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BOE Heads Into MPC Rate Decision "Blind"

Stavros Tousios | Wednesday 02 November 2022

Over the past six weeks, the British pound has clawed back around 11% of its value against the greenback. This follows a historic low that was reached on September 26 when GBP/USD fell to a 37-year record low down at 1.0327. The former government had released its "mini-budget'' details on the 23rd, following the BOE's last policy meeting on the 22nd. The drop in the pound naturally impacted UK stocks and the UK 100 index as investors might have started to lose confidence in the new government. According to some market watchers, the BoE might have had to step in to prevent a possible market crisis, which also precipitated the election of a new Prime Minister, namely Rishi Sunak.

Bank of England Rate Decision

Questions around how the UK government would finance budget cuts led to a spike in long-term guilt interest rates. The immediate worry was that it could lead to a spiraling effect as pension funds would have been forced to sell their holdings. But it also showed that liquidity in the UK gilt market was under pressure, contributing to a broader reevaluation of the county's finances and global financial markets. (Source:The Guardian)

BoE Decides without Details of Government’s Plans

According to Bailey, the BoE is gathering again “blind”, without knowing much about what to expect from the new government. The new budget planned for release on October 31 has been delayed to November 17 as the government tries to figure out how to plug what is reported to be a £40B hole in its finances. Media outlets are already talking about tax increases and spending cuts. Moreover, the BoE's governor Andrew Bailey had approved of the sequencing of the new Chancellor. Jeremy Hunt, for promising to provide an update on the UK government's plans ahead of the monetary policy meeting as "the right sequence". 

The policy leading to the sudden drop in the pound has been scrapped at this point and the new economic policy expected later in the month has been upgraded to a full Autumn Budget, including OBR’s forecasts. In the meantime, markets seem to have calmed down and may have given the BoE confidence to carry through with their planned quantitative tightening earlier this week. The operation went off without a hitch when the BoE offered three-quarters of a billion pounds in short-term debt with a surplus of buyers. There were more buyers than for UK Treasury bond sales, but the amount offered was not as large. The implication is that the bond market probably has sufficient liquidity to handle both the UK government and the BOE selling gilts.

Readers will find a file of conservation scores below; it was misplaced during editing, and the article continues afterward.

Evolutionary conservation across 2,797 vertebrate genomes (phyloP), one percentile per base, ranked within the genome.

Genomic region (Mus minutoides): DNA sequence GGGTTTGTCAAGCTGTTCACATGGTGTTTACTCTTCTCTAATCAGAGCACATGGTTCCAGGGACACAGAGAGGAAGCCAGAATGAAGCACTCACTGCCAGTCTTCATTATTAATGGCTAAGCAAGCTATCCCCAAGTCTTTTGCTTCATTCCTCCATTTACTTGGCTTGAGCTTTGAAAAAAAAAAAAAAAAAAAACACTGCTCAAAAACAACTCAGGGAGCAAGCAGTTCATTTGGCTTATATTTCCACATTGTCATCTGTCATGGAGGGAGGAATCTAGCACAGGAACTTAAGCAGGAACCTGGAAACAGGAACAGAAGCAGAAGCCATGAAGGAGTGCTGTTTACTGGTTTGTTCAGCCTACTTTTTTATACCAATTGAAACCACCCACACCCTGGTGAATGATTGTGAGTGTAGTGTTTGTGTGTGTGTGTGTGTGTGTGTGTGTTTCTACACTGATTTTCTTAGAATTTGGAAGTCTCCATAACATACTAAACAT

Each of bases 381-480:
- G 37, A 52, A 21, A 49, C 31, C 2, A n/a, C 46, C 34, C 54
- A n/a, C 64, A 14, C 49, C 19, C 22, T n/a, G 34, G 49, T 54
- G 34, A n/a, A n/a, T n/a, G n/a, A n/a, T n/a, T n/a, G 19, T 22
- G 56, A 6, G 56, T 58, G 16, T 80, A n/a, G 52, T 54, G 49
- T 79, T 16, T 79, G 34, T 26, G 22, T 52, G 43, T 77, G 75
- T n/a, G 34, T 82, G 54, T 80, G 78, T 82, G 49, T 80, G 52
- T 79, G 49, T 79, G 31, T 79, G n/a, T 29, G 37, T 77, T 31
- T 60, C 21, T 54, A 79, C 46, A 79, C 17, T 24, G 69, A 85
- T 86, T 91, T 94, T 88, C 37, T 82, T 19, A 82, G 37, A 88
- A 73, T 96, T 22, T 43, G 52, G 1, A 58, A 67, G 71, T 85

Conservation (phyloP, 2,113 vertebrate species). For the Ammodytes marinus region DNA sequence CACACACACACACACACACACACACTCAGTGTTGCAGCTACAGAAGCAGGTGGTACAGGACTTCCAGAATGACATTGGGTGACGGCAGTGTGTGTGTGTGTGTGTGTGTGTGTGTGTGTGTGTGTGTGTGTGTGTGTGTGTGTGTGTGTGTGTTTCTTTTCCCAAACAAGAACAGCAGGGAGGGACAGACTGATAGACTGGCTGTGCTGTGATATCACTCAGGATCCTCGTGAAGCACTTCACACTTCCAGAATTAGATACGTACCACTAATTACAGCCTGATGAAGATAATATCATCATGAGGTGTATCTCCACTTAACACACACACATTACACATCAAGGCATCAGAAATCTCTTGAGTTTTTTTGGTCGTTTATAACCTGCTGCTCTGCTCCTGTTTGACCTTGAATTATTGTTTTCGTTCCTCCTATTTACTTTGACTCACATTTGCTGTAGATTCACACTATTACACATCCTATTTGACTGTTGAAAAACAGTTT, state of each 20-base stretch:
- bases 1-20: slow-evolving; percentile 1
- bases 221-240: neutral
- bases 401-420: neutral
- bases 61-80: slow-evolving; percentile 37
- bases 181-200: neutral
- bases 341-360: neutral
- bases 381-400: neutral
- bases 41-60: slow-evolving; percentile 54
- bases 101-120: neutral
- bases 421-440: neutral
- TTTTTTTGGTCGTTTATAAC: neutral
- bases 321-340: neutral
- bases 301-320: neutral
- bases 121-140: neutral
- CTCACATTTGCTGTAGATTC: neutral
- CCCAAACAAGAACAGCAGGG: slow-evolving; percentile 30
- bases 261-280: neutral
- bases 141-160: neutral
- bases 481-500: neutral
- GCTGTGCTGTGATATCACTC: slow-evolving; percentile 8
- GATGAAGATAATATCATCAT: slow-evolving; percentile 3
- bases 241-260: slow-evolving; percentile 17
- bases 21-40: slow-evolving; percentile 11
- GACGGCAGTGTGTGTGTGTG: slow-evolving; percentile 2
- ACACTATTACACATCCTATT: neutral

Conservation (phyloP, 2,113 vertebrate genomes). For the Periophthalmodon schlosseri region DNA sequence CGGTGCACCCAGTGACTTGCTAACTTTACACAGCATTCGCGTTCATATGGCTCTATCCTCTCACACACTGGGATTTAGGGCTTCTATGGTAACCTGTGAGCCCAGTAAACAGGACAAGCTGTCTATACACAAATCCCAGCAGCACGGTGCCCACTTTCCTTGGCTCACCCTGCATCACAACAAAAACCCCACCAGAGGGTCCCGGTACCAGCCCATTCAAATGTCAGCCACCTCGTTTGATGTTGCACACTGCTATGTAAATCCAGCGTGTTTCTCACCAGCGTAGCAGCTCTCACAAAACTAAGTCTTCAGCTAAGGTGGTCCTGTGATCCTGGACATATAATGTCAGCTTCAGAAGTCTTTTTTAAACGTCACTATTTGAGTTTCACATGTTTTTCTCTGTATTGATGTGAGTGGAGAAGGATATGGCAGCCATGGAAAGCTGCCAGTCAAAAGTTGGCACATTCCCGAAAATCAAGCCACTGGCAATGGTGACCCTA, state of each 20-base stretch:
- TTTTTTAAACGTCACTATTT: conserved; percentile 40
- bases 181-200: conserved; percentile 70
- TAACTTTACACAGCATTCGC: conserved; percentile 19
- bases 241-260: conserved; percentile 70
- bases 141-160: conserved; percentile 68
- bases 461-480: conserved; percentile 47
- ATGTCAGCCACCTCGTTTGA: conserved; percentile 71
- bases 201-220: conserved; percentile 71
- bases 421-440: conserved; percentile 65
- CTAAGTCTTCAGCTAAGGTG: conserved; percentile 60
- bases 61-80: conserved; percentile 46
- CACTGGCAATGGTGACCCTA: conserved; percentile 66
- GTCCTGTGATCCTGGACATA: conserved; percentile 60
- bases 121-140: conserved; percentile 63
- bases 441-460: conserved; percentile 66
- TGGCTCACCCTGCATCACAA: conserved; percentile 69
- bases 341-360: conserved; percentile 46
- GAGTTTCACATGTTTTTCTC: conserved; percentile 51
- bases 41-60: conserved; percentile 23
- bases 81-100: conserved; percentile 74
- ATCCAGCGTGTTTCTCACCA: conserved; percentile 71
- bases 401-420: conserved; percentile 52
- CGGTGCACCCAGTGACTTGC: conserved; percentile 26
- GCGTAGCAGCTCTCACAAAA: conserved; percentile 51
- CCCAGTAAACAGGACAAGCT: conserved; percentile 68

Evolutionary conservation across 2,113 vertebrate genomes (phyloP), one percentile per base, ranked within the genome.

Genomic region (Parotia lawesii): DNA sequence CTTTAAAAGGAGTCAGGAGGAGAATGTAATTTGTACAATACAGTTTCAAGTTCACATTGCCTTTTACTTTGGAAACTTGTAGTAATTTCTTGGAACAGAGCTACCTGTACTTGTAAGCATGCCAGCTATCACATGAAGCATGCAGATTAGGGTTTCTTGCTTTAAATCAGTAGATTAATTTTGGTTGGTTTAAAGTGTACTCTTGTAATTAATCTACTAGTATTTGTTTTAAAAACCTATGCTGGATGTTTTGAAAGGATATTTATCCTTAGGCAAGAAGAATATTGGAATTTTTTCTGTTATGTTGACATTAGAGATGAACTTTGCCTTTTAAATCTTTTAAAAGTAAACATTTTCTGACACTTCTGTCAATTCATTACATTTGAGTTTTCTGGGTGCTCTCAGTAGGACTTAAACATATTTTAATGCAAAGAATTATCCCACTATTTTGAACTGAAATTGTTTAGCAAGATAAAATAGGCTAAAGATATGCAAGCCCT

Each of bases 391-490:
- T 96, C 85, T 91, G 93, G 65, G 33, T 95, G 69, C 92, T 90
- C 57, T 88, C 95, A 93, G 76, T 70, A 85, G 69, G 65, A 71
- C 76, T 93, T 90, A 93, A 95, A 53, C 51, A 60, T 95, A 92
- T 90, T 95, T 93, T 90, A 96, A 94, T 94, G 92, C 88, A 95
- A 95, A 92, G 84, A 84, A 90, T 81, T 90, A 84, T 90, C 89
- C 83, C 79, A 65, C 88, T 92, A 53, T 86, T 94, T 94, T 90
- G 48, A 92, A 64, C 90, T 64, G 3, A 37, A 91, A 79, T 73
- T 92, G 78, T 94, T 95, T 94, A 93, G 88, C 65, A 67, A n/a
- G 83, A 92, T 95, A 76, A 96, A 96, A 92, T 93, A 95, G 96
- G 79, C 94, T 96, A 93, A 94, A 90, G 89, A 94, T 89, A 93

Next BoE Meeting: What to Expect?

There seems to be a solid consensus that the BoE might raise rates by 75 basis points, the most significant hike in over 30 years. But, the expectation is that this is likely to be tempered with more dovish guidance, suggesting that a hike of this magnitude might be a one-off deal. 

Inflation hit a 10.1% high back in September, but on Monday, the Office of National Statistics said that the energy plan might help to reduce it. Furthermore, it should be noted that the energy plan of the former Chancellor was largely left intact by the new government and didn't receive the same criticism as other proposals. The BoE is facing high inflation, but the possible recession and measures could lead to inflation dropping in the future. (Source:CNBC)

Demystifying the Vote Count and Why the Split Matters

At the last BoE meeting on September 22nd, the split of votes was essential to the market reaction. There was a three-way vote split, but the majority voted for a 50bps hike. Dissenters mostly wanted more aggressive action (those being Ramsden, Haskel, and Mann). Only Shingra voted for a 25bps hike.

The last time the BoE had a 5-4 vote split, which implies uncertainty about the bank's direction, was in 2007. So, the more members vote for 75bps; the more hawkish the BoE is expected to be. 

The Bottom Line for Traders

The consensus that the BoE will hike aggressively but temper expectations for future rate hikes supports the pound as its main trading partners (Fed and ECB) are raising at a similar rate. The takeaway from the meeting could focus on the vote split to see how much appetite there is for another hefty hike at the December meeting. Traders will have to be a little more patient for the event to end to see how the MPC members have voted.


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